Wednesday, August 09, 2017

Led Zeppelin: Houses of the Holy (1973)

Untitled
"They used to think it was so cute when she said dyer maker.
All the boys knew it was a joke about Jamaica"

"Dancing days. Houses of the holy. Hot child in the city in the middle of the prairie."

- Joke About Jamaica, The Hold Steady

Sometimes, I am convinced that this is my favourite Led Zeppelin record. Is there any song that sounds better than The Song Remains the Same, especially when turned up very loudly? The answer is no. Back in the day, I would really crank up that song when no one was home.

Although the cover seems harmless to me, the album artwork caused some controversy:
Like Led Zeppelin's fourth album, neither the band's name nor the album title was printed on the sleeve. However, manager Peter Grant did allow Atlantic Records to add a wrap-around paper title band to US and UK copies of the sleeve that had to be broken or slid off to access the record. This hid the children's buttocks from general display, but still the album was either banned or unavailable in some parts of the Southern United States for several years. [source]
I think many would argue that the first four records are the band's best, but I would say that this one is at least equal. It's fabulous.




Tuesday, August 08, 2017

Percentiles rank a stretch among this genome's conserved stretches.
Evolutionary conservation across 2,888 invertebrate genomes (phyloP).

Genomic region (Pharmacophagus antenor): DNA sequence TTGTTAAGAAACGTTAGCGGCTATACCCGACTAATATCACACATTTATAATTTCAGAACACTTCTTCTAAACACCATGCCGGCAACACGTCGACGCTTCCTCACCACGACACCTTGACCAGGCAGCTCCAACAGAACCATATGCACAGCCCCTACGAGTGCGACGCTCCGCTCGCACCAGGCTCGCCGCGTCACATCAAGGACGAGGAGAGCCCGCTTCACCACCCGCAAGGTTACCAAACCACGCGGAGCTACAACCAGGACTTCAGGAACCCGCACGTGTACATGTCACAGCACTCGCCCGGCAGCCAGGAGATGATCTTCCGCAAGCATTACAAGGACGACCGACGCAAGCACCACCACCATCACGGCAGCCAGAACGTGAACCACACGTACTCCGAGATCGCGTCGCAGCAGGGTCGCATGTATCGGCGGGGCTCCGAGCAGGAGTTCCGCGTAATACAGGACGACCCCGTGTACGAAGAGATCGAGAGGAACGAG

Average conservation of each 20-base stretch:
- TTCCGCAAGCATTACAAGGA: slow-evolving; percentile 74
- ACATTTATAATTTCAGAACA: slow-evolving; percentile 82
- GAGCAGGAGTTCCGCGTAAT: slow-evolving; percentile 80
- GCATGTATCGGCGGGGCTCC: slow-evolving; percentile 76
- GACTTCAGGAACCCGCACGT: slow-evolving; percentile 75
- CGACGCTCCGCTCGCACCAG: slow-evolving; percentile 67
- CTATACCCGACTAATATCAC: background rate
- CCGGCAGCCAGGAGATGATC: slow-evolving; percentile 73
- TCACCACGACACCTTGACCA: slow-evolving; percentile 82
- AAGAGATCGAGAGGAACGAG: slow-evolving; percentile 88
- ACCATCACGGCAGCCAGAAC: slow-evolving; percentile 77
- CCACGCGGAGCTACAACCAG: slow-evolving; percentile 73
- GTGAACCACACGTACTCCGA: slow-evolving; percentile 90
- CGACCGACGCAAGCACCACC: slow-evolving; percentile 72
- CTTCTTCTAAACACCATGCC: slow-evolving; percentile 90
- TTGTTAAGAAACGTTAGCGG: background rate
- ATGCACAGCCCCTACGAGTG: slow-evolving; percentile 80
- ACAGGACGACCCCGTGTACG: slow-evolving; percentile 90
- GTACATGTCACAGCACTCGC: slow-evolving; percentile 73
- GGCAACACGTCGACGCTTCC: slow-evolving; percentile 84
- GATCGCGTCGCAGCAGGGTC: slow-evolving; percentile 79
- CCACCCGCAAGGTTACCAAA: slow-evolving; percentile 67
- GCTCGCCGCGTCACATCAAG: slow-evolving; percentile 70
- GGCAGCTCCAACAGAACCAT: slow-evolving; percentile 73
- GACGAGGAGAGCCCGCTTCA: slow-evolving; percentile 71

Led Zeppelin: Led Zeppelin [AKA Led Zeppelin IV or the Four Symbols logo, Four Symbols, The Fourth Album, Untitled, Runes, The Hermit, ZoSo] (1971)

Untitled
"Tired eyes. Trampled under foot. Dazed and confused. C-c-c-c-Cocaine blues.
She hasn't gotten any eye contact tonight"
- Joke About Jamaica, The Hold Steady

Oh, well, the night is long, the beads of time pass slow,
Tired eyes on the sunrise, waiting for the eastern glow.
 - The Battle of Evermore, Led Zeppelin

I'll just say it now to get it out of the way. Stairway to Heaven, although a fine song, is not my favourite Led Zeppelin song. In fact, it wouldn't even make my list of top 25 Led Zeppelin songs. It used to be my favourite song, but I think that was when I knew very little about the band's catalogue. There are way too many great songs to allow this one to take a preeminent places.

Back in high school, Stairway to Heaven was often the last song at school dances (it was either that or Babe, that awful piece of shot from Styx). Those songs served as a signal that the dance would soon be over, and it was your last chance to get close to a female. But, let's face it, this is a difficult song to have a slow dace to. The beginning works, but once the track speeds up, most kids were at a loss as to how to deal with the tempo change. Most just clung to their dancing partner until the song ended.

The album jacket for this record omits the band's name. It's a curious thing to do, but I imagine a hype sticker would have alerted people to the contents. My copy is a Canadian pressing from 1979, and it's in great shape. I think there were close to twenty Canadian pressings of this record.

This record is packed from start to finish with awesomeness. It contains some of my favourite Zeppelin tunes, like Black Dog, Four Sticks, and When the Levee Breaks, all of which are in my top 20 Zep tunes.




Untitled

Monday, July 31, 2017

Led Zeppelin: Led Zeppelin III (1970)

Untitled
The hammer of the gods
Will drive our ships to new lands,
To fight the horde, singing and crying,
Valhalla, I am coming!